The American-Israeli lobby and the Zionist liberals hope that Gantz can market Israel democratically

Benny Gantz, a blue-and-white president, will help if he is named Israeli prime minister and succeed in forming a government that includes different but liberal political trends in marketing Israel to American Democrats. I have lost a lot of support (among democratic circles) because of Netanyahu's reactionary right-wing policies in the past few years.

They believe that while the Israeli prime minister is still undecided, American Zionists are celebrating the political blow to Benjamin Netanyahu, and they believe that choosing Bani Gantz will give a new opportunity to show a much better face to Israel.

There is also some excitement in the American media about the fortunes of Bani Gantz, especially since Monday's joint Arab list Monday, September 23, told Israeli President Reuven Rivlin that three parties from her list and 10 members out of 13 support Gantz, the leader of a blue-white alliance, reinforcing His chances of heading the next Israeli government.

The New York Times editorial says that the most important thing in Netanyahu's exit is that it will improve Israel's image among Democrats to stop and reverse the "dangerous shift" in US policy against Israel. An important segment of the Democratic Party is becoming increasingly skeptical of Israel and its "liberal western positions," if not completely hostile. "The exit of Netanyahu, if achieved, could halt this dangerous shift and provide a new Israeli government with the opportunity to regain broad support," he said. Bipartisan scale in the United States. "

The Wall Street Journal, in turn, published a very similar "sentiment" from Mark Millman, an anti-Netanyahu poller who leads a group close to the American Israel AIPAC lobby calling itself the Democratic Majority for Israel. Melman, who has worked with the Blue and White alliance, tells The Wall Street Journal that he has high hopes for Democratic relations with Israel in the post-Netanyahu era: "This is a huge opportunity for Israel to reset its relationship with the Democrats."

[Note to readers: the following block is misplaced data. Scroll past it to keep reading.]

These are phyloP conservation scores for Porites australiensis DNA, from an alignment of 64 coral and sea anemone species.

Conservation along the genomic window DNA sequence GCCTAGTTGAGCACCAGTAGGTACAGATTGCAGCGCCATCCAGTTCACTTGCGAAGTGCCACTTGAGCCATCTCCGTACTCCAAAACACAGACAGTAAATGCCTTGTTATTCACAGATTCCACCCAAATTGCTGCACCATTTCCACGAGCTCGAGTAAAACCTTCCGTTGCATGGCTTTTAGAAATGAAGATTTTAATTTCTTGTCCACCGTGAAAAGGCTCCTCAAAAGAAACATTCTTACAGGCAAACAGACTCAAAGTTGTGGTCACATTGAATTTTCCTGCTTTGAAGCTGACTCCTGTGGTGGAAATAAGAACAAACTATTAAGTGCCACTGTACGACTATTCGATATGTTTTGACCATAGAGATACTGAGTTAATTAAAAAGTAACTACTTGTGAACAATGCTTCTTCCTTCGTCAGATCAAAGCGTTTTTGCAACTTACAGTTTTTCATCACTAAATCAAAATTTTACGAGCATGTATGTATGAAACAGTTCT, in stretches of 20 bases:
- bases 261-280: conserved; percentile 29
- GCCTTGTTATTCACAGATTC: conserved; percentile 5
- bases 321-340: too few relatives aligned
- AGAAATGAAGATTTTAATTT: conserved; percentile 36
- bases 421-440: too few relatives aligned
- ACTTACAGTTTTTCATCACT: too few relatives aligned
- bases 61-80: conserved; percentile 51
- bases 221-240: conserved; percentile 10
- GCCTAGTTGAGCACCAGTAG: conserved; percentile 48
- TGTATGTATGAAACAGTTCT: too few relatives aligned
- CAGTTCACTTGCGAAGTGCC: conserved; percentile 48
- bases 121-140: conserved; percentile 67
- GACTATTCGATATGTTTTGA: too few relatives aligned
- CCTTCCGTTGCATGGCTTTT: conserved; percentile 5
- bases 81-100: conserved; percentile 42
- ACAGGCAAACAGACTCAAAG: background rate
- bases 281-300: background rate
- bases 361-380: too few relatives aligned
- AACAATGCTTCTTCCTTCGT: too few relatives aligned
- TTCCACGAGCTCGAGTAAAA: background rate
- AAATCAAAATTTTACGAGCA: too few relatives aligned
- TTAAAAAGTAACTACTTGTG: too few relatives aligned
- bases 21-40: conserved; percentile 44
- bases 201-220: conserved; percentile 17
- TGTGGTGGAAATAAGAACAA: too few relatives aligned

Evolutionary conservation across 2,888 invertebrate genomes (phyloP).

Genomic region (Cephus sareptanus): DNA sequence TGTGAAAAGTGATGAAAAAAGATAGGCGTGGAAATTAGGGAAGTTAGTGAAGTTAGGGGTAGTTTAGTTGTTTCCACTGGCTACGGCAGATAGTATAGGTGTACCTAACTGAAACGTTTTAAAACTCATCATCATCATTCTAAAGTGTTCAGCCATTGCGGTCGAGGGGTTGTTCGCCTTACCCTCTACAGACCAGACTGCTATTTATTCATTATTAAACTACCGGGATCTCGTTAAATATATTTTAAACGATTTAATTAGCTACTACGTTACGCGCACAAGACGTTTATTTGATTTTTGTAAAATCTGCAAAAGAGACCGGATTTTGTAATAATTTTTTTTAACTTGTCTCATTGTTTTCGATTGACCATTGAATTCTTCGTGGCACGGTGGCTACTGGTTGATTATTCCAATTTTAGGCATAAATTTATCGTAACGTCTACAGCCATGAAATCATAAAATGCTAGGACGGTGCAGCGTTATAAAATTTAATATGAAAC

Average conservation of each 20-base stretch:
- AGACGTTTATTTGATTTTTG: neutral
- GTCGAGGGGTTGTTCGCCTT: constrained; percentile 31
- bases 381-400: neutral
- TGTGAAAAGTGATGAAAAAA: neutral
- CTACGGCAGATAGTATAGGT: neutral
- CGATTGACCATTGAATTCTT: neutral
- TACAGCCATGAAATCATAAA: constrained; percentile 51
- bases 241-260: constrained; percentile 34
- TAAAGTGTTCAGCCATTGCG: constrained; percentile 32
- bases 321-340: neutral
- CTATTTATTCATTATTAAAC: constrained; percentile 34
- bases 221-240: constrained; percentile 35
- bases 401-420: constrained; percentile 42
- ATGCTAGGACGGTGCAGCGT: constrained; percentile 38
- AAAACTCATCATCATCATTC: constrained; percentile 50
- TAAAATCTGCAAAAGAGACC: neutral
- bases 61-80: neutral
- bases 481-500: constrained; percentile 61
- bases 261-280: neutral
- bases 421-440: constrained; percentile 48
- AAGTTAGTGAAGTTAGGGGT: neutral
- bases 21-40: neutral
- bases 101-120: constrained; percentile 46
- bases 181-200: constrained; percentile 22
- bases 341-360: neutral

New York Times columnist Brett Stevens of the New York Times says the same thing, although historically he retains right-wing ideological ideas. "But Israel this week has shown itself to be a model for the West, a democracy that does not tolerate demagogues." The success of "blue and white" proves that there is a future for centrist democracy in the end.

"Gantz is a novice politician with a quiet charisma that comes with an inner composure; a quality - very rare in modern politics - is not tense that would restore confidence in Israel, as he appreciates the need for long-term separation from the Palestinians, and he hates The left because it has no illusions about Israel's enemies and understands the need to have force and, if necessary, to use force. "

The bottom line in The Times and the Israel lobby is that they see a new opportunity to market Israel again to American democratic elites.

All these comments, in the prestigious American newspapers, do not carry even a word about the need to end the occupation, or the criminal repressive method practiced by the Israeli occupation authorities against the Palestinians or even the talk about Palestinian human rights.